Founded in 1876 by a Hampshire vicar's wife, Mary Sumner, and launched as a national organisation at the 1885 Church Congress, the Mothers’ Union (MU) had 500,000 members by 1939. By 2009, it had 3.6 million members in 78 countries. It was described by the Archbishop of Canterbury and Jane Williams as ‘the most influential and widespread lay movement in the churches of the [Anglican] Communion’. Historians have sometimes treated it as the antithesis of modern feminism, sometimes as an example of conservative feminism. But throughout the twentieth century its membership in the British Isles outnumbered those of the secular self-styled feminist organisations (though not the National Federation of Women's Institutes, which overtook it after the Second World War). In recent years the MU's appeal to women of the global South, and its relatively calm reaction to divisions among Anglicans regarding homosexuality, have raised its profile within the Church. Its archives are now in Lambeth Palace Library.
The movement Mary Sumner envisaged was a fellowship for prayer and mutual support that brought together mothers of all social classes. It differed from the ‘mothers’ meetings’ that were already common within Anglican parishes in that these did not normally aim to include women of the educated classes, and often had a practical as well as a spiritual focus. Sumner's vision was shaped by her evangelical background and in her time the movement was by no means exclusively Anglican; meetings drew in nonconformists and in Scotland Presbyterians took the lead. But the MU was also shaped in its early years by the example of the Girls’ Friendly Society and designed to support its work of promoting ‘purity’ among young women. MU members had a card setting out the duties of Christian mothers, in language appropriate to their status as ‘subscribing’ or ‘cottage’ members.
The movement spread at first unevenly within the UK, often taking over existing church women's organizations, while colonial branches sprang up to cater for expatriate and army wives or in connection with missionary work among indigenous women. But at the turn of the century it acquired a centralized organization, the Queen became a patron, and increasingly the MU took on an exclusively Anglican identity—becoming indeed the body that represented women within the established church. It did so most effectively in the liturgical domain. Never much influenced by theological or church party disputes, the MU promoted a more family-friendly pattern of worship, encouraging the practice of infant baptism and confirmation, parish communion services and the observance of Mothering Sunday. It created a new place for the Virgin Mary, carefully distanced from Roman Catholic doctrine, in mainstream Anglican sensibilities. The Feast of the Annunciation was chosen as the MU's annual day of prayer and Raphael's Sistine Madonna became its icon.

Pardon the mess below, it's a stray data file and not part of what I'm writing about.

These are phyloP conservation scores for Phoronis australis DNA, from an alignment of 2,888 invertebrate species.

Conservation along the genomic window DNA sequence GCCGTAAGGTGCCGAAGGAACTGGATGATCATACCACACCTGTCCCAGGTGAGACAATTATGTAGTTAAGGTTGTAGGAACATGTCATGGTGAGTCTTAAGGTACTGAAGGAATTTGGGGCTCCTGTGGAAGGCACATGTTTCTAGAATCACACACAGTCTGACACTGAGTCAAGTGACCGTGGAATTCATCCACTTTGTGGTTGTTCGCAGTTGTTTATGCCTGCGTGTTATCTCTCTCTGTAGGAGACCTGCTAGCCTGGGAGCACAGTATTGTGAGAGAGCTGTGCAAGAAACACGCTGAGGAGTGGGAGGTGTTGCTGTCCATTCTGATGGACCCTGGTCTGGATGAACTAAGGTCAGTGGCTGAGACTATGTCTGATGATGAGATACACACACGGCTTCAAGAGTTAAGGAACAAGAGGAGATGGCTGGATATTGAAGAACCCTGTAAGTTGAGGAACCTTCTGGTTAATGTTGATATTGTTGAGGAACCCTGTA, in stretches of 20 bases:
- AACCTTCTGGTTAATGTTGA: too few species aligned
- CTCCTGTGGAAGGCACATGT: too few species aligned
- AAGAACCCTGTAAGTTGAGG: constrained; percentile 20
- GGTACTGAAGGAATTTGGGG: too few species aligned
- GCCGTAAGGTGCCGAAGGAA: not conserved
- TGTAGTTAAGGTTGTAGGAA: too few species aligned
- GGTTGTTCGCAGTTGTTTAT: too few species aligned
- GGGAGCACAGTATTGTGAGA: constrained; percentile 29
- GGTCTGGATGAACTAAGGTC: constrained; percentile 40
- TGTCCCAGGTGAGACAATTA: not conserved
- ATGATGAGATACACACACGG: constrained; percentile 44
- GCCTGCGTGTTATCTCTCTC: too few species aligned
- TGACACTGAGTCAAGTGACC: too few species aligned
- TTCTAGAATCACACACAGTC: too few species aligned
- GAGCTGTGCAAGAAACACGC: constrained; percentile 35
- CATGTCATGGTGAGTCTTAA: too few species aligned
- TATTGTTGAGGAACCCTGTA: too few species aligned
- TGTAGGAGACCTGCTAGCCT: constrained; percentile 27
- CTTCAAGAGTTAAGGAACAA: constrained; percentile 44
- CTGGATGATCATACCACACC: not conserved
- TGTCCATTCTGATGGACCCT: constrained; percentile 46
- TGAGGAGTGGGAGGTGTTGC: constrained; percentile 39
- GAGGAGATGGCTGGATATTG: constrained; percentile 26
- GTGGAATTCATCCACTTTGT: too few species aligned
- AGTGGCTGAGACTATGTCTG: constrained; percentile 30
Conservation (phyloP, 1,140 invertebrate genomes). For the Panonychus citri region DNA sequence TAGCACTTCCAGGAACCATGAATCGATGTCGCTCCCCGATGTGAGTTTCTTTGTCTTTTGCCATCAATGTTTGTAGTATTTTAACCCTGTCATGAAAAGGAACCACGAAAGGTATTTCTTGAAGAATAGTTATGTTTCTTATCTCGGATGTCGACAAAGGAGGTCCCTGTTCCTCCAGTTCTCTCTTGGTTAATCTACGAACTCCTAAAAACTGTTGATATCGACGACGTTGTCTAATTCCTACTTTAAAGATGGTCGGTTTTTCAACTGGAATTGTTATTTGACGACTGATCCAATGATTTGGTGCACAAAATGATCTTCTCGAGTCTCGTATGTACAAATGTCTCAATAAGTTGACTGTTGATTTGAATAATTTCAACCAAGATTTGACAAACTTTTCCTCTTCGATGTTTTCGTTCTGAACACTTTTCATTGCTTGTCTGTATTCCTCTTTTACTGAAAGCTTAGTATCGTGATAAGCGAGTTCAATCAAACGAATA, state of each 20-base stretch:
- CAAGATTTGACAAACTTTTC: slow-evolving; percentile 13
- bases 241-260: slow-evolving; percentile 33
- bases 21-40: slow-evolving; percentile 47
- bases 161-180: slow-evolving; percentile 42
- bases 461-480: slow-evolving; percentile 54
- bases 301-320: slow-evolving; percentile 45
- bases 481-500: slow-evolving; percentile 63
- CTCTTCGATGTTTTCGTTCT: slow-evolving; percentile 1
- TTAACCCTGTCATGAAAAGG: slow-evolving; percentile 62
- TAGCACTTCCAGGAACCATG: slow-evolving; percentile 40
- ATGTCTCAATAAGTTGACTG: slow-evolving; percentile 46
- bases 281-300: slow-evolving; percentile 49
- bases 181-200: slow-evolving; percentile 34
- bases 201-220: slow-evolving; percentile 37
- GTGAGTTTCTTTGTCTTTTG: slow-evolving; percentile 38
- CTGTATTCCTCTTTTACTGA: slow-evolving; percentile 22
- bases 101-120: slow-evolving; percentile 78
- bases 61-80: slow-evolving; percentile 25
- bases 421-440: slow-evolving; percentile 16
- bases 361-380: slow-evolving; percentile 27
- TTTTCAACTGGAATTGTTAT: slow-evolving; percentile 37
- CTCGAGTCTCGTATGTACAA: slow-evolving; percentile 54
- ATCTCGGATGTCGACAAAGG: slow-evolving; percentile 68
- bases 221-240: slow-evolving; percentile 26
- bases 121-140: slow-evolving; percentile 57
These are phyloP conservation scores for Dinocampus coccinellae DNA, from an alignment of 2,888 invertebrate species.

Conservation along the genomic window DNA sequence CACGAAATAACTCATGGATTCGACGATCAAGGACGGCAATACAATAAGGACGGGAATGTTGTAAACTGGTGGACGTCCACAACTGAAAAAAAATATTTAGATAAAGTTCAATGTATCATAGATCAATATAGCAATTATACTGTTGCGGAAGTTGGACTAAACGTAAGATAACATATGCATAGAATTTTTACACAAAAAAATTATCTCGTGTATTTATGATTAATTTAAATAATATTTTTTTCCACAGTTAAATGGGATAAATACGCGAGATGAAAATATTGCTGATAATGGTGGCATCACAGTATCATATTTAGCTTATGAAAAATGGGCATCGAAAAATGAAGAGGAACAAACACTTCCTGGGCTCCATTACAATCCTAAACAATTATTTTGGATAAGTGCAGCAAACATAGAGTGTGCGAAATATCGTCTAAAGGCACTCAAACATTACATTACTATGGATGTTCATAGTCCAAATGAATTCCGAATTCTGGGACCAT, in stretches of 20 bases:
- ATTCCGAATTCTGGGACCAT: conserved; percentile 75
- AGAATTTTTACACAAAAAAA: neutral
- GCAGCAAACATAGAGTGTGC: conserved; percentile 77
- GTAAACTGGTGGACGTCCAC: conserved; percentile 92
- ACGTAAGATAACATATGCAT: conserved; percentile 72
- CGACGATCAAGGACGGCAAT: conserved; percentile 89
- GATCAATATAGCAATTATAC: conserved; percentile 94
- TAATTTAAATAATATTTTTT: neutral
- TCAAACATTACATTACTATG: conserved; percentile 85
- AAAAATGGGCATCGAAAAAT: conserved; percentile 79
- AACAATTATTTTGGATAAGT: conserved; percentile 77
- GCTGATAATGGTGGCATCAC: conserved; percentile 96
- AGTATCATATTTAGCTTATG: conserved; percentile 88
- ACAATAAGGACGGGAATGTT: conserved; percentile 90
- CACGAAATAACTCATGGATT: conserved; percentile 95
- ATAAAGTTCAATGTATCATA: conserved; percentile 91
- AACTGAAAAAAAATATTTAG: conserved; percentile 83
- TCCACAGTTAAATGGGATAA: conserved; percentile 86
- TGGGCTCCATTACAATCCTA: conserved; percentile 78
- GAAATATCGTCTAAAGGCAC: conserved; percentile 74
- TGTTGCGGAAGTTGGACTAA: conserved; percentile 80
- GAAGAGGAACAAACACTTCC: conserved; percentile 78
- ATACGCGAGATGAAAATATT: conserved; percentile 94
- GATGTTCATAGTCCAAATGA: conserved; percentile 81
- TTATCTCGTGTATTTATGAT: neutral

The MU's claim to represent Anglican women in their common vocation as mothers always rested on a conservative notion of ‘Christian womanliness’. Members of its central committee wore hats at their meetings at Mary Sumner House in Westminster into the 1970s. As a movement, it had a consistent record of ‘neutrality’ (often with a hostile flavor to it) towards progressive feminist causes, from women's suffrage to the ordination of women and from married women's work to contraception. It became associated above all with an implacable opposition to divorce, justified by the MU's mission to defend the Christian home and family, but going far beyond the official line of the Church of England. Mary Sumner would have liked to see the 1857 Act repealed. Whereas the Women's Co-operative Guild campaigned in the early twentieth century to extend women's access to divorce and the right to remarriage, the MU collected evidence to show that that was not what respectable working-class women really wanted. Divorce became an absolute disqualification for membership, as was marriage to a divorced man; and more than once efforts were made to repress dissenting opinion on this issue within the movement. It was an increasingly divisive policy, especially in the middle decades of the century when the Anglican hierarchy was moving towards a more liberal policy on marriage and divorce. But it was not until 1974 that the MU's constitution was amended to include among its objects ‘To help those whose family life has met with adversity’.
The Mothers' Union President of Aban Ngwa North Diocese is Princess Odionyenfe N.C. Kanu (pictured above), the wife of the Diocesan Bishop of Aba Ngwa North Anglican Diocese. [See here for further info on Mothers' Union Worldwide]

ALMIGHTY GOD, our heavenly Father, who gave marriage to be a source of blessing, we thank you for family life, with all its joys and sorrows.
May we know your presence and peace in our homes, fill them with your love and use them to your glory.
Bless all who are married and every parent and child. Pour out upon us your Holy Spirit, that we may truly love and serve you.
Bless the members of the Mothers’ Union throughout the world, unite us in prayer and worship, in love and service, that, strengthened by your grace, we may seek to do your will; through Jesus Christ, our Lord. Amen.